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Old 12-07-2006, 07:51 PM
59 posts, read 295,979 times
Reputation: 30


Richmond is a beautiful city. I have lived there off and on over my lifetime. The city (downtown and nearby surrounding areas) are a mixed bag. There was quite an effort at one time to re-vitalize the downtown area to bring more pedestrian traffic back to city. That effort has mostly failed. That said, there are still some beautiful historic neighborhoods several miles from downtown. One of these neighborhoods is called "The Fan" and it is mainly historic row houses, many of which have been restored. There are many independent restaurants, Virgina Commonwealth University, and The Virginia Museum Nearby. The one "problem" with living in the Fan is that the schools are still "city of Richmond" Unfortunately the "city of Richmond" schools are not the best. Unless you are a DINK or send your kid to private school, many people choose not to live in the "city of richmond" for this reason.

A few more miles out you will cross out of the city of RIchmond into another county. The counties of Henrico and Chesterfield are very popular for their school systems and subdivisions. You will mainly find planned neighborhoods here, with all types of price ranges and lot sizes. You will find plenty of big box stores, and shopping malls in the county. Crime is pretty low in these counties as well. If you have kids, this is probably where you will want to settle. I can't recommend one county over another,but where you work will be a big factor in your choice. The city is divided by a river and therefore you must cross a bridge if you live on one side of town and work on the other. Bridge traffic can be heavy during commute times. Of course it is all relative. If you're coming from LA it will be a piece of cake.
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Old 12-08-2006, 09:42 AM
3 posts, read 15,334 times
Reputation: 21
I agree basically with Sallybell's assessment of the counties and schools situation - families with kids usually look to Henrico, Chesterfield or Hanover counties. The schools are very good. The schools in western Henrico county are probably the best (Godwin, Freeman, Deep Run, etc), with western Chesterfield (Midlothian, James River, Clover Hill) not far behind. These schools require living where the commute is kind of demanding - from western Henrico it can take 45-60 minutes to get downtown in the morning.

I disagree completely on Richmond's revitalization. When I was growing up in the Richmond area, no one lived downtown. In the past 10-15 years, the renovation of warehouses has exploded downtown, on Broad Street and along the river front. Literally thousands of apartments have been created. Since all planners will tell you you have to have residents to drive a downtown revitalization, this has been great news for Richmond. There's much more activity in Richmond than there used to be, particularly in Shockoe Bottom, Shockoe Slip, Church Hill, the Fan and Carytown. There's been gradual development along the canal, too, which has become a real playground for families and young couples on weekends and summer evenings.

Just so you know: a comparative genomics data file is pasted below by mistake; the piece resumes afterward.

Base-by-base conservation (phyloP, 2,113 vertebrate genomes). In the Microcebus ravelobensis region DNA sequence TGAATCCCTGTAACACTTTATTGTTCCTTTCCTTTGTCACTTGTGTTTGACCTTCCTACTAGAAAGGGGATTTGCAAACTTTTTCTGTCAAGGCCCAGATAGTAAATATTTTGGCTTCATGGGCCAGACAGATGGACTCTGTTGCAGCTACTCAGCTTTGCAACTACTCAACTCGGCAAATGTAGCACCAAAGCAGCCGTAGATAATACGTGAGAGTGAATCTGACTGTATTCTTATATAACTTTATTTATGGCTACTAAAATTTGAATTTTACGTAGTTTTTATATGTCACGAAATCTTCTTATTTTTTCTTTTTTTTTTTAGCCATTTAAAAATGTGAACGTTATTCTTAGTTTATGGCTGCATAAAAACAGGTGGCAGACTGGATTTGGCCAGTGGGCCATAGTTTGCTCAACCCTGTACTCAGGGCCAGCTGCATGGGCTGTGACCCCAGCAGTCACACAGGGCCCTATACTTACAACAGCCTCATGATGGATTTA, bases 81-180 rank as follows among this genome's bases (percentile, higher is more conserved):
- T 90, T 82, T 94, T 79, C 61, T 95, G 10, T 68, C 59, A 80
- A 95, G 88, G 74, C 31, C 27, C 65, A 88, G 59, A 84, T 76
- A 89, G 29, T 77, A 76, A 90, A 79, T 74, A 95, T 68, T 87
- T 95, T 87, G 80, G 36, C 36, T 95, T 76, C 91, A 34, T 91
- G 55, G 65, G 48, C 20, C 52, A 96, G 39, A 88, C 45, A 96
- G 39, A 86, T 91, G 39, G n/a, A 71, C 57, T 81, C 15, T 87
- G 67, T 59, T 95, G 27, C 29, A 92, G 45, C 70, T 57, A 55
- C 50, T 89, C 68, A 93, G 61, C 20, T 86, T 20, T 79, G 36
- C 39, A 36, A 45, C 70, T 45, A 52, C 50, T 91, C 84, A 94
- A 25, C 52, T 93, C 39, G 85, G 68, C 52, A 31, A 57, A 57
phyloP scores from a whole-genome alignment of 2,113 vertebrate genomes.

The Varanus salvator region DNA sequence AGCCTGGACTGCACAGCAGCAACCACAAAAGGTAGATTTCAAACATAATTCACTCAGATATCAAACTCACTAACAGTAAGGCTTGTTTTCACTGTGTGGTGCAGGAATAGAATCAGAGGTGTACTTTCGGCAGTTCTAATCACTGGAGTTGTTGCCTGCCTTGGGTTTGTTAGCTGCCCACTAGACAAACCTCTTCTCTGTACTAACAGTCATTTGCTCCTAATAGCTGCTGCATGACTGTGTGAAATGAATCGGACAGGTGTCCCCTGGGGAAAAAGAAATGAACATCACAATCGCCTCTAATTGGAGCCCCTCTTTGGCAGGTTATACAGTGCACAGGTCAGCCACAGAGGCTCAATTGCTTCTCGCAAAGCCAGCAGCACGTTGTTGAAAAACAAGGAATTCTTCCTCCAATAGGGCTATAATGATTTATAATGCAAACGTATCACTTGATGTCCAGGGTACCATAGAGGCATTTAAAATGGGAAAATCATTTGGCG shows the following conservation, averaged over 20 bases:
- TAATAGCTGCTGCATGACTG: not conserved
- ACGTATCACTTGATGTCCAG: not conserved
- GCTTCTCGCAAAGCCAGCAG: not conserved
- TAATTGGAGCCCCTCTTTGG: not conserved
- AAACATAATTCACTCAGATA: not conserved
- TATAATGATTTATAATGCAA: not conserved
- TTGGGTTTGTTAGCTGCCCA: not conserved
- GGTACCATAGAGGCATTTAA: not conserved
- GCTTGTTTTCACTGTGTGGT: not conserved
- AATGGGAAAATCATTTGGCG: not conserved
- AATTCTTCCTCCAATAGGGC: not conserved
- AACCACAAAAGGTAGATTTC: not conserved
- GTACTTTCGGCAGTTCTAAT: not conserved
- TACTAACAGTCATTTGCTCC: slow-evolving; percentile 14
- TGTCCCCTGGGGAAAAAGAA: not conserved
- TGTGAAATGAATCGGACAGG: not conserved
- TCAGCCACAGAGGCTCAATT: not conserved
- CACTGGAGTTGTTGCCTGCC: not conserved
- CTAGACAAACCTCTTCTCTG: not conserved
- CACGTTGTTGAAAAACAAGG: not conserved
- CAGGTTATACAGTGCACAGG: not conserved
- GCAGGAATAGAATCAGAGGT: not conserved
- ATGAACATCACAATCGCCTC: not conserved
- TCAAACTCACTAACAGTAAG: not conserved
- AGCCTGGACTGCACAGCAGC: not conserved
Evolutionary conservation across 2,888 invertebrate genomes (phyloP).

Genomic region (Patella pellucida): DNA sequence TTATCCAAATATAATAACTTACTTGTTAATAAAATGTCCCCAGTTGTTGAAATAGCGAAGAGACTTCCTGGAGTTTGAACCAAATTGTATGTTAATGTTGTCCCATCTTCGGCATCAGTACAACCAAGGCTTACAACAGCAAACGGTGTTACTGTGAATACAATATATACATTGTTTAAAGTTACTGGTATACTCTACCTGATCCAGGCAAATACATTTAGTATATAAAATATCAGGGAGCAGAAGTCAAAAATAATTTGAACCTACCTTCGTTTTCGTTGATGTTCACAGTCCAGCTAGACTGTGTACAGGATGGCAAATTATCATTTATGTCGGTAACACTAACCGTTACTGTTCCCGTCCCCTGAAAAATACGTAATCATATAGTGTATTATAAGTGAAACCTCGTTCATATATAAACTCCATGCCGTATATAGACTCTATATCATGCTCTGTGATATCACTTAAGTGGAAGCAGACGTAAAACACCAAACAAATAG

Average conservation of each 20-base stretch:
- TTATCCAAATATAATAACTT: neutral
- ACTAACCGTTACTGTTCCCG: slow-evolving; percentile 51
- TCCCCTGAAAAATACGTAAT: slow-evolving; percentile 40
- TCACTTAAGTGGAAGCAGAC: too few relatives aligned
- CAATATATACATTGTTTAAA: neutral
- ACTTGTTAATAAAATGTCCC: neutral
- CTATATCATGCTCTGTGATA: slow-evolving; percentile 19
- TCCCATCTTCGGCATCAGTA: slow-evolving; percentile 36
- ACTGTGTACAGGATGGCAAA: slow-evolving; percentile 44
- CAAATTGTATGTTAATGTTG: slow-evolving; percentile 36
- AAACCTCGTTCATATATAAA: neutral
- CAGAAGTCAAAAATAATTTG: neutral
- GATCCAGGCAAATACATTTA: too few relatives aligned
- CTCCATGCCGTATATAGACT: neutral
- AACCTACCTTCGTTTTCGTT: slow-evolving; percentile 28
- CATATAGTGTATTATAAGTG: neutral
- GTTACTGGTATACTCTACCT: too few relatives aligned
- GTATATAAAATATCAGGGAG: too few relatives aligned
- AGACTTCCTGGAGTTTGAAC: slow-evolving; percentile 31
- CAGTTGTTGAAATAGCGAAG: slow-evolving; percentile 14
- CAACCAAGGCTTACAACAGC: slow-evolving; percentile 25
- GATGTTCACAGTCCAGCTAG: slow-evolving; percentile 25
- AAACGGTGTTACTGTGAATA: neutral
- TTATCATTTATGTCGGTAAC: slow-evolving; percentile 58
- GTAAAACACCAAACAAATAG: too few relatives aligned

That said, you probably wouldn't want to live in the city (remember, cities are completely seperate from counties in Virginia, including school systems) if you want good public schools at this point. I heard a city resident whose opionion I trust say recently that there are some good elementary schools and a few good middle schools, but no great city high schools. (I could be wrong on this and if anyone has knowledge otherwise please chime in).
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Old 12-08-2006, 04:42 PM
21,418 posts, read 40,042,560 times
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Originally Posted by captain poptart View Post
.....In the past 10-15 years, the renovation of warehouses has exploded downtown....planners will tell you you have to have residents to drive downtown revitalization, this has been great news for Richmond. There's much more activity in Richmond than there used to be....
True. I moderate several states here on this site and what I see lots of people looking for are "walkable downtown" areas as they want to get out of their cars....seems most cities are becoming gridlocked and many Americans are finally getting over their love affair with suburban tract housing where they had to drive everywhere. That being said, look for a major renewal in the downtowns of most cities around this nation as baby boomers retire over the next 20 years and chuck the suburban lifestyle for a more civilized approach than flipping each other the bird in 4 lanes of bumper to bumper madness. It's happening big time in my hometown of Baltimore and in a lot of other places. If I were an investor with courage, I'd buy up large areas of Newark, Trenton and other current horror stories. Parts of Baltimore were disaster areas 30 years ago, astute investors or homesteaders bought "junk" houses on Federal Hill for back taxes and ten years ago were selling them for $300k and now they're probably a great deal more. Same will happen in Richmond and a ton of other older cities.